Understanding that there was a monument
erected to his memory, I took the liberty of applying to the present
cure of that church, M. Meritan, who obligingly informs me that the
church having been entirely rebuilt since 1695, the monument, if ever
there was one, no longer exists.
Before finally taking leave of Sir Edward, I may mention
that King James II created him Earl of Tenterden and Viscount of
Tunstall—titles which were not recognized by
William and Mary. The patent thereof is in the possession of my
relative, Miss M. B. F. Hales, lately of Hales Place, Canterbury, who
obligingly shewed it to me there, in 1879.
The third baronet was succeeded by his second surviving
son, Sir John Hales. Of him I have very little to say, except that he
was offered a peerage by George I, but declined it, because he was not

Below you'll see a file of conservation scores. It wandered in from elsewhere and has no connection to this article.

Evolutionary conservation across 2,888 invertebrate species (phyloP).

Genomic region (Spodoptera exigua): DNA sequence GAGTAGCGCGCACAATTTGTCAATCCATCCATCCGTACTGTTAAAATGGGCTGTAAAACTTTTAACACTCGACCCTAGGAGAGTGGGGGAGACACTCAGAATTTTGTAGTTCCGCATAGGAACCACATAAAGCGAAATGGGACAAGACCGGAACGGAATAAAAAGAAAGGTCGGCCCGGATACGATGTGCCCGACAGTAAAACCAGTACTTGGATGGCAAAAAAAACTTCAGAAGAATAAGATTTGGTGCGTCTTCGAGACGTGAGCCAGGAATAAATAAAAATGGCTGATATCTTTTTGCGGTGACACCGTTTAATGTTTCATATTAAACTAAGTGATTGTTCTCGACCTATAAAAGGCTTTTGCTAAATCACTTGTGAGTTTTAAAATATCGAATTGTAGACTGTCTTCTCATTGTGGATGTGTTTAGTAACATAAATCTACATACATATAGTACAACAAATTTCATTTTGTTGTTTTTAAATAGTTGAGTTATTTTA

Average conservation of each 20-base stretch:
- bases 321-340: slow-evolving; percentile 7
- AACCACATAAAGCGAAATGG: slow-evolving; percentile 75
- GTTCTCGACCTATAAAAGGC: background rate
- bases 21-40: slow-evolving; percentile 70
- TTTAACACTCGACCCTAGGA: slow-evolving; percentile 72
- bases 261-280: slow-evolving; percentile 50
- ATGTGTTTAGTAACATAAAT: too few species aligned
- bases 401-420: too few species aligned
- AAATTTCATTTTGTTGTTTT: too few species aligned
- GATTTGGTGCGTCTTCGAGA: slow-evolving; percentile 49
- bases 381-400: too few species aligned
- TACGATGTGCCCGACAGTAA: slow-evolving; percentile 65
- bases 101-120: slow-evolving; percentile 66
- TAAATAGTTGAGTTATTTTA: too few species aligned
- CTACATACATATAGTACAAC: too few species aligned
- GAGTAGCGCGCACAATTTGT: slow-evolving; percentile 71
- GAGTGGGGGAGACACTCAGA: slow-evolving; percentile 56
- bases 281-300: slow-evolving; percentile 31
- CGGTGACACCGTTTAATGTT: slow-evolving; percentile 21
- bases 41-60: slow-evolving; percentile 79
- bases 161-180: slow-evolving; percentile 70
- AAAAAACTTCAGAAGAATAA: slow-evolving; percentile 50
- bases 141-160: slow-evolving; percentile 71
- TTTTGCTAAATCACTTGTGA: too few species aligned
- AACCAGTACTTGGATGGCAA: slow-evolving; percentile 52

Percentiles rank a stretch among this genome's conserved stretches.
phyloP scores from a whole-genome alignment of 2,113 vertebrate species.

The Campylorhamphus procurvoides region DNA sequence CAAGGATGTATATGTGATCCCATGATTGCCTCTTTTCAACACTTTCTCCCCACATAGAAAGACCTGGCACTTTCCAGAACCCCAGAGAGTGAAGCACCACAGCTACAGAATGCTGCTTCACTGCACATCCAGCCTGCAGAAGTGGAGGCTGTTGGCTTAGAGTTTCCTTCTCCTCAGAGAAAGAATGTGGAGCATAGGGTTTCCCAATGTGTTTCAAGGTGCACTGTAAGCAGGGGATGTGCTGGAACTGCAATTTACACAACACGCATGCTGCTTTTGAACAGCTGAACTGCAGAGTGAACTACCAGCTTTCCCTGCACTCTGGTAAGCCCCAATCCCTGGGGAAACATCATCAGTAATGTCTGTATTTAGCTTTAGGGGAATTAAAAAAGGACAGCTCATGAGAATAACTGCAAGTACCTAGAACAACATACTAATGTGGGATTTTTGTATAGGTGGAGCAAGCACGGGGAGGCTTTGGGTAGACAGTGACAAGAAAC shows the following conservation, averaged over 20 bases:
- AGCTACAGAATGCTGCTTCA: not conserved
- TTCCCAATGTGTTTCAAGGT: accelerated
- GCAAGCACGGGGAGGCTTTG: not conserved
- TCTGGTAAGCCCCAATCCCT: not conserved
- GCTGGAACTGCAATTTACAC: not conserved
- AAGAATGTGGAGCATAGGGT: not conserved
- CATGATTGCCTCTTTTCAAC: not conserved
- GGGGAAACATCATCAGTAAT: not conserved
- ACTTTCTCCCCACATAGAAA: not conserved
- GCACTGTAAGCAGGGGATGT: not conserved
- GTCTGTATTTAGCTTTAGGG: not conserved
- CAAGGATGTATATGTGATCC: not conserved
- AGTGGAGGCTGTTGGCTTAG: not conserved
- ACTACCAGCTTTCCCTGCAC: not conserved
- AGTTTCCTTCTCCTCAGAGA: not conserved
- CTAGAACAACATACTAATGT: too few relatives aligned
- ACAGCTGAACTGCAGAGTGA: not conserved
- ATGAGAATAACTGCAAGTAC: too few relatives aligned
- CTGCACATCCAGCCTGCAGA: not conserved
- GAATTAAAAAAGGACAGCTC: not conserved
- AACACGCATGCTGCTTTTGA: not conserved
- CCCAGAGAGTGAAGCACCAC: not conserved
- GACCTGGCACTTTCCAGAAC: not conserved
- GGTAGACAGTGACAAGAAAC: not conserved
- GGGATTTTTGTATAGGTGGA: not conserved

allowed to claim the Earldom of
Tenterden. He died, after a somewhat strange life, in
1744, and was buried at Tunstall.
His grandson, the fifth baronet, Sir Edward Hales, of
Woodchurch, succeeded him and died in 1802; and he was succeeded by his
son, Sir Edward Hales, sixth and last baronet, who married in 1789 Lucy,
daughter of Henry Darell of Calehill. When he died issueless, in 1829,
the baronetcy became extinct, and his extensive estates devolved
eventually upon his great-niece, Mary Barbara Felicite, granddaughter of
his sister, Madame de Morlaincourt, whose son assumed the name of Hales.
It may not be out of place to record, that although the
immediate male descendants of the first baronet are all deceased, the
old family, which was settled for centuries in the neighbourhood of
Tenterden, is not